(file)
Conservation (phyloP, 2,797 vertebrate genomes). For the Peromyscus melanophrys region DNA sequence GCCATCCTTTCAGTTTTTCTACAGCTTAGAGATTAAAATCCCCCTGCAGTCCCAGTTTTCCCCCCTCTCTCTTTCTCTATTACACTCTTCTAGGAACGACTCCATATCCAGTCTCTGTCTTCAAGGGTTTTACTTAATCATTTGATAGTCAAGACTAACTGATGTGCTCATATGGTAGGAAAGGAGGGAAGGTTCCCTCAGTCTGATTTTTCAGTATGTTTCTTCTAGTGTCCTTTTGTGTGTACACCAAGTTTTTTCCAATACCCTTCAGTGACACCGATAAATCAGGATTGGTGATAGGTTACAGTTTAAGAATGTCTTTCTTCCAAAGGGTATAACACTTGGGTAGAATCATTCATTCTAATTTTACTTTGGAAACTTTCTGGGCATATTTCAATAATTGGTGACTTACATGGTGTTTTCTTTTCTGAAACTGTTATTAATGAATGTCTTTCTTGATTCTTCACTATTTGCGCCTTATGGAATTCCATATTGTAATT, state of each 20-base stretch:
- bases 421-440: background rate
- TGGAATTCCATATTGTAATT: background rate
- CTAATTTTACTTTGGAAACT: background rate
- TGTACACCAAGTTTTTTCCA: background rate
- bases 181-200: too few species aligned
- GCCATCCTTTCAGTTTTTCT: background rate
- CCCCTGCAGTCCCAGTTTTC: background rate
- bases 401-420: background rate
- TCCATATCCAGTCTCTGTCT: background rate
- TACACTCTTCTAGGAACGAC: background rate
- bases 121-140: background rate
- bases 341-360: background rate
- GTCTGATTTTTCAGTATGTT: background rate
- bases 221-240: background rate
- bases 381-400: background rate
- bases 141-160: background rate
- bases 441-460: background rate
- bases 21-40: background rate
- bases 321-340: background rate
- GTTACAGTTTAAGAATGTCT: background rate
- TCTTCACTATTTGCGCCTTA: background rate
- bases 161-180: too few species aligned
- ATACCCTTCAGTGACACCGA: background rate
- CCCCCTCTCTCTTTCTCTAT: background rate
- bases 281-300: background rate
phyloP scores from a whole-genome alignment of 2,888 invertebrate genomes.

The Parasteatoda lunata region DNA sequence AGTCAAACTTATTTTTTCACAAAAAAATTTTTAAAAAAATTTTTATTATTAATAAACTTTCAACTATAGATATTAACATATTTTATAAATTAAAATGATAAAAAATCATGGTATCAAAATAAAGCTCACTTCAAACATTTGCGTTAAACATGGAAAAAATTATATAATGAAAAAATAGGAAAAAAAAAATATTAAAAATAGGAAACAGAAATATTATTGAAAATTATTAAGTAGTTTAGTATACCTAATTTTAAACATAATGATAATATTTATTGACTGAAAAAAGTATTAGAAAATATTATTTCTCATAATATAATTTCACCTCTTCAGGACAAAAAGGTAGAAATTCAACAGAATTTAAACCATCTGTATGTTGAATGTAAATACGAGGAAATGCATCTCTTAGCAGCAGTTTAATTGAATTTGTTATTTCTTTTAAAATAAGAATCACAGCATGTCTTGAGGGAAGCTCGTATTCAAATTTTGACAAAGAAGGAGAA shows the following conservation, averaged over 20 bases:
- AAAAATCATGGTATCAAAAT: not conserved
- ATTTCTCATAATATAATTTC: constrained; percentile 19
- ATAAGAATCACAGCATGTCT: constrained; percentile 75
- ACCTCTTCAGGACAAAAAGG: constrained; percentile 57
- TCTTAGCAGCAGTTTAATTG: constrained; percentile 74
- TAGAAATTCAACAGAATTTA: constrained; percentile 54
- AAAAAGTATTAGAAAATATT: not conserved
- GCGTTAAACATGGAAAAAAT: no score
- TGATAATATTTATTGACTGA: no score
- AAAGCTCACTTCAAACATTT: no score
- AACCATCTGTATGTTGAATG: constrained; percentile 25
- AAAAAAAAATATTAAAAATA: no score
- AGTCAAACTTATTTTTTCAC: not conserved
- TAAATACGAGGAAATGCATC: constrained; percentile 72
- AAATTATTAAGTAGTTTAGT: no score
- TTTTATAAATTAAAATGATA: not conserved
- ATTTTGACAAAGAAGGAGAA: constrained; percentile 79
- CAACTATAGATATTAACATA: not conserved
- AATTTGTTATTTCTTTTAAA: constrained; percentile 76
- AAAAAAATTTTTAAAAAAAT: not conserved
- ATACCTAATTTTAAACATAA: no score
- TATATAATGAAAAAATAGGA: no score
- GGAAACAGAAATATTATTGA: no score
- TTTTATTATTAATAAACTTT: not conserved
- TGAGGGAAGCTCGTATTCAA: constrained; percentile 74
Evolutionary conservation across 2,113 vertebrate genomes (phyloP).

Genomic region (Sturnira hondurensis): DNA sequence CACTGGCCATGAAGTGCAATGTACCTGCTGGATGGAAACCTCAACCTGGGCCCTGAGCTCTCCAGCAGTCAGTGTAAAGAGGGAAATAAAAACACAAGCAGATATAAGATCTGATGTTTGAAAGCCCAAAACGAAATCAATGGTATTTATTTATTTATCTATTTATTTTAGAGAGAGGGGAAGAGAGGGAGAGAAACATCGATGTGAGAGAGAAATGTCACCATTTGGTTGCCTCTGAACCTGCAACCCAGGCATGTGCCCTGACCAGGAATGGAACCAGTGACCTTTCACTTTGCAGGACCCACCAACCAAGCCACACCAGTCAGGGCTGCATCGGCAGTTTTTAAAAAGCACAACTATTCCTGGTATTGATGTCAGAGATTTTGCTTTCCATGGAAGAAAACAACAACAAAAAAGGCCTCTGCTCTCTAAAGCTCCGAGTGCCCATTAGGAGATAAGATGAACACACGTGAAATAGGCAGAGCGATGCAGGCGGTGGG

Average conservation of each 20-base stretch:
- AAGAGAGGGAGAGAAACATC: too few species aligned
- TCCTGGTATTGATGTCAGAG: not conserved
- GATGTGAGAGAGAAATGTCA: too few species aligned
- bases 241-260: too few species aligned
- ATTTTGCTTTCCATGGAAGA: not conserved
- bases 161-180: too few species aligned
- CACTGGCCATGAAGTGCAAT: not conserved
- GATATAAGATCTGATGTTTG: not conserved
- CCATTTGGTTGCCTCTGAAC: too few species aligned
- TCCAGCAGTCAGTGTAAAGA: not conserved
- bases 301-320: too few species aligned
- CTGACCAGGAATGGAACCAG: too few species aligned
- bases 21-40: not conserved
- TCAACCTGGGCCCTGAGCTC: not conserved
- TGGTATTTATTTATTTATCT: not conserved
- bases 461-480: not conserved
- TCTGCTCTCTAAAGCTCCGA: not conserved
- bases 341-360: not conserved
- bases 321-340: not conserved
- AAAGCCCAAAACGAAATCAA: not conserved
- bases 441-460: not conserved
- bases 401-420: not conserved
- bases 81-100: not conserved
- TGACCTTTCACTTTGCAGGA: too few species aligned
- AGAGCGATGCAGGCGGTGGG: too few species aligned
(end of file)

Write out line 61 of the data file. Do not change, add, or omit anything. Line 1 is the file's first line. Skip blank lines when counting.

- ATTTTGCTTTCCATGGAAGA: not conserved